Wednesday, February 23, 2011

Xylosma


Just saying the name, can be a trick. I say it "z-eye-los-ma". There is nothing special about this plant other than it grows large and green in the desert.  It is the perfect garden screen/fence.  The leaves are average size and make a nice screen.  Left unpruned, each can grow 12' to 16' high and wide.  Place 8 feet apart and 6' in from a fence or property line for a dense hedge.  Plant 6' apart and braid the branches of adjacent plants if you are creating a maze.  They can be left alone, trimmed or sheared up to 3 times during the growing season or even sculpted into geometric shapes or topiary.  Grows in full sun to half-day sun.  Looks best if given a deep watering every two weeks during a dry summer once established, but many specimens thrive in this area with no supplemental irrigation.  I use this plant in repetition around the garden along an old rotted fence area.  It grows moderately at a couple feet each year.  It's very low maintenance once established AND like the Texas Mountain Laurel, it doesn't lose many leaves.  It's evergreen all year round.  It can also be attractive to butterflies and bees!!!  I should warn you that if you don't like bees; you shouldn't plant this near doorways or walkways because in spring, you'll hear a lot of buzzing going on as the plant produces small clusters of flowers.  For people who love flowers, it's not much, but if you're looking to attract wildlife to your yard, this is a nice plant to have around.   I have seen some tiny berries grow on this plant, but for the most part, xylosma makes a nice hedge.  This plant also is know as the perfect zone 9 plant and I would agree as it performed extremely well against our severe freeze this past winter.  The leaves are green and the plants look lush and vibrant in the garden. If you're looking for an alternative to the overused oleander in Tucson, I highly recommend this plant for a hedge or screen.  Until next time.......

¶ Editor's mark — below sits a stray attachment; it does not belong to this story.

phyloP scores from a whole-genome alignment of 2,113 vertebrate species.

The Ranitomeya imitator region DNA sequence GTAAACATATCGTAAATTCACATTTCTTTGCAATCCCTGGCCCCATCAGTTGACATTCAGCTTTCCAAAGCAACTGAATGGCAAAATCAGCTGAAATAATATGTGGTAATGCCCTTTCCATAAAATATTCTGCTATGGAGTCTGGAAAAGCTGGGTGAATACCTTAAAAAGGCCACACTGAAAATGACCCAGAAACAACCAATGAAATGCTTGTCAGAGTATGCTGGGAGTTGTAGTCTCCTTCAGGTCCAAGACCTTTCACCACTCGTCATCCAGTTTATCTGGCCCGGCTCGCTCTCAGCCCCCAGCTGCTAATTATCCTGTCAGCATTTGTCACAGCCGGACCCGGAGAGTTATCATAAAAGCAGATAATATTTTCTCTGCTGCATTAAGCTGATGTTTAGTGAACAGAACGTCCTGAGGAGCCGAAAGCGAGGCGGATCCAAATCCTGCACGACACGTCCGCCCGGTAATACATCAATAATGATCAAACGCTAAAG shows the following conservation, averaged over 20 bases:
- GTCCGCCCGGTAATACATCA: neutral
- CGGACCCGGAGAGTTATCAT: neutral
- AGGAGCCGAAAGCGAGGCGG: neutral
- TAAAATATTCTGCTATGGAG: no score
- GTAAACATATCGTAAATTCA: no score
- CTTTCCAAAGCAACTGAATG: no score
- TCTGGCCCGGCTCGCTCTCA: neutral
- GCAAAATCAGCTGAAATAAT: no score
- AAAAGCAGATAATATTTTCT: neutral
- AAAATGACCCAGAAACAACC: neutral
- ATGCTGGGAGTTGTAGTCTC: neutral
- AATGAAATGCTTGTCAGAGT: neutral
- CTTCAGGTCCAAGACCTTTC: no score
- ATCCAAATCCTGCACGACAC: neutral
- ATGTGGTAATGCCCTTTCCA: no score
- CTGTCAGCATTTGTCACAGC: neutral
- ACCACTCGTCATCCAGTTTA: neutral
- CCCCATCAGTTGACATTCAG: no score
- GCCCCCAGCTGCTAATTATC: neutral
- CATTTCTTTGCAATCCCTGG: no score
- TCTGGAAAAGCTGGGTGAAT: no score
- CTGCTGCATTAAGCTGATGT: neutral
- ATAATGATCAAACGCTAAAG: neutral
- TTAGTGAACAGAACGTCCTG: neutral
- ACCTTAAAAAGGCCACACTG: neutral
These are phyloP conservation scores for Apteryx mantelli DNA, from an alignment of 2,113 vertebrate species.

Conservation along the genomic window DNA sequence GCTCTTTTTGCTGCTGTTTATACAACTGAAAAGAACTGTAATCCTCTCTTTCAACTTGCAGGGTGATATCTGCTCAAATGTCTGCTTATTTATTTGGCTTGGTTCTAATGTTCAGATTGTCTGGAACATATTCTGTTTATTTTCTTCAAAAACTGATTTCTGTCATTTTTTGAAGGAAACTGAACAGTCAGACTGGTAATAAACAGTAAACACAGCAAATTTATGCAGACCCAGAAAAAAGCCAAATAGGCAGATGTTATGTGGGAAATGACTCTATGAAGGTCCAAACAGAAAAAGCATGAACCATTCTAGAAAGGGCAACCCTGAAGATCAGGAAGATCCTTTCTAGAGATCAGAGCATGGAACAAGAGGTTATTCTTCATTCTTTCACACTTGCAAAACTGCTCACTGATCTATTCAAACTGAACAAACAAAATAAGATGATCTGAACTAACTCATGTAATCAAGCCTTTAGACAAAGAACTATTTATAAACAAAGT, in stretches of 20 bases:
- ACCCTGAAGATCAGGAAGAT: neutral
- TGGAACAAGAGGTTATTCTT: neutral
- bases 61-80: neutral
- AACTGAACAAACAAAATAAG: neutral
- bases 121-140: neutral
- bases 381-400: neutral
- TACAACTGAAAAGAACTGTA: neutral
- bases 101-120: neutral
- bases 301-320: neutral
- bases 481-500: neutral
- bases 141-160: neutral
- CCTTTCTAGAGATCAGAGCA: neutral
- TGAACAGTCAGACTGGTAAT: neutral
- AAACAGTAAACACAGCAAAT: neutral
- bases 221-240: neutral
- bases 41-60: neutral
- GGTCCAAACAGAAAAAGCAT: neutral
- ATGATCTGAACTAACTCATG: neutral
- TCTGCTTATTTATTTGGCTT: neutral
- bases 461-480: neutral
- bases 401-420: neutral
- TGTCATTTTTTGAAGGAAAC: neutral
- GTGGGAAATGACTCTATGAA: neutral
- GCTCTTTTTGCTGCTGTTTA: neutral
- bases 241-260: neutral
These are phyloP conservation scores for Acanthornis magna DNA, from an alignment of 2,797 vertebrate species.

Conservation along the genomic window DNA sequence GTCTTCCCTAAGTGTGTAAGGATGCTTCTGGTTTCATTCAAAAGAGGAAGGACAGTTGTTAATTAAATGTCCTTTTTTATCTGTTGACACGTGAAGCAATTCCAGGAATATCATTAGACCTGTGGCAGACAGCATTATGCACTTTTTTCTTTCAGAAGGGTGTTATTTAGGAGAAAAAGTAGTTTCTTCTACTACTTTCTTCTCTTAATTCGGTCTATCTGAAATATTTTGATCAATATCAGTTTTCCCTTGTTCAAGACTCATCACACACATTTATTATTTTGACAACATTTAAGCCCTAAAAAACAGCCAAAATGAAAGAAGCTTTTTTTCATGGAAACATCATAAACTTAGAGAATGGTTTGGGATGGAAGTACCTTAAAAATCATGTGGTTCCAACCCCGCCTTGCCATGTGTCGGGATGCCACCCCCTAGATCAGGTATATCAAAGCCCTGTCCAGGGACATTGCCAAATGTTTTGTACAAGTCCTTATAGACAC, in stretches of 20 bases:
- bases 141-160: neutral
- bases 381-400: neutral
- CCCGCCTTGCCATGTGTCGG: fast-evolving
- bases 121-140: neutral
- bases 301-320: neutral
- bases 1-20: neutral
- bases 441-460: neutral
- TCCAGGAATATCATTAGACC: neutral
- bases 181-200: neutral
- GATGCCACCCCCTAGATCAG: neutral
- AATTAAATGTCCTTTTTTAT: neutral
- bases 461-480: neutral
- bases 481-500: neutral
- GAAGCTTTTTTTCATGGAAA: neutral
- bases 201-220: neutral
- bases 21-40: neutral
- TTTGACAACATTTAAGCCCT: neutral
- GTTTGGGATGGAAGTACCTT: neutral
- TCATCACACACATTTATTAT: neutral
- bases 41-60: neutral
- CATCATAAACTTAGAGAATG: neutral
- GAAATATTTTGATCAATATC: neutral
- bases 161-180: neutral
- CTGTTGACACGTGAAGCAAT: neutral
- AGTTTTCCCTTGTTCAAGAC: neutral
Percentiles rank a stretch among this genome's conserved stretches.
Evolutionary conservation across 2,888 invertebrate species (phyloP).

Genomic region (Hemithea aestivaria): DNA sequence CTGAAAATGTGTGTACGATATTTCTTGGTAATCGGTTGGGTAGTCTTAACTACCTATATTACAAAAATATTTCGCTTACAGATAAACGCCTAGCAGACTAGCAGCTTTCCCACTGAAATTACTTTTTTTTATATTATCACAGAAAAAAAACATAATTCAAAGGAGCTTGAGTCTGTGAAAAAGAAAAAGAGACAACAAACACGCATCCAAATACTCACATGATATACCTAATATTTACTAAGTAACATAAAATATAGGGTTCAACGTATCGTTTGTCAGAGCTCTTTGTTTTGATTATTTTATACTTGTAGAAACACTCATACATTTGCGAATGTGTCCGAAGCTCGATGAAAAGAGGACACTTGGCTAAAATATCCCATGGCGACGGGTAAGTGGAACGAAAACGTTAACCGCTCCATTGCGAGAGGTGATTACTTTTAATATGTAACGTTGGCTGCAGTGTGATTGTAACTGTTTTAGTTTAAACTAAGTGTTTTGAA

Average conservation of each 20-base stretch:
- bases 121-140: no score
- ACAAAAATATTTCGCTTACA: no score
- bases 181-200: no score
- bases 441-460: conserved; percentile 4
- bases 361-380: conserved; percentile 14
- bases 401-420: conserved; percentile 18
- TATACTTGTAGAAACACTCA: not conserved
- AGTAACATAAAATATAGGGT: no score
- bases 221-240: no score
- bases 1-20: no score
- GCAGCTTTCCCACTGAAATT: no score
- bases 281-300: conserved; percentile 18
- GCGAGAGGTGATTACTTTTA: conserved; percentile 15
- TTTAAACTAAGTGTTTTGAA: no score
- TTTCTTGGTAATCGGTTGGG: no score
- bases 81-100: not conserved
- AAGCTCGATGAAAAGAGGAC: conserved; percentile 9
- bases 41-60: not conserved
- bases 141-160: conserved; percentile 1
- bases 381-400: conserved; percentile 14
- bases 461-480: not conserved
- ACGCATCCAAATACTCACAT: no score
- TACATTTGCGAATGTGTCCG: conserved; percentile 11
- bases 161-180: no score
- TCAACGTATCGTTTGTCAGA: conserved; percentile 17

1 comment:

  1. Xylosma may be older and perhaps overused, but it does the job in Z 9 and milder. Maybe Z 8, too? I applaud promoting old and adapted plants, esp. evergreens - more plant bones!

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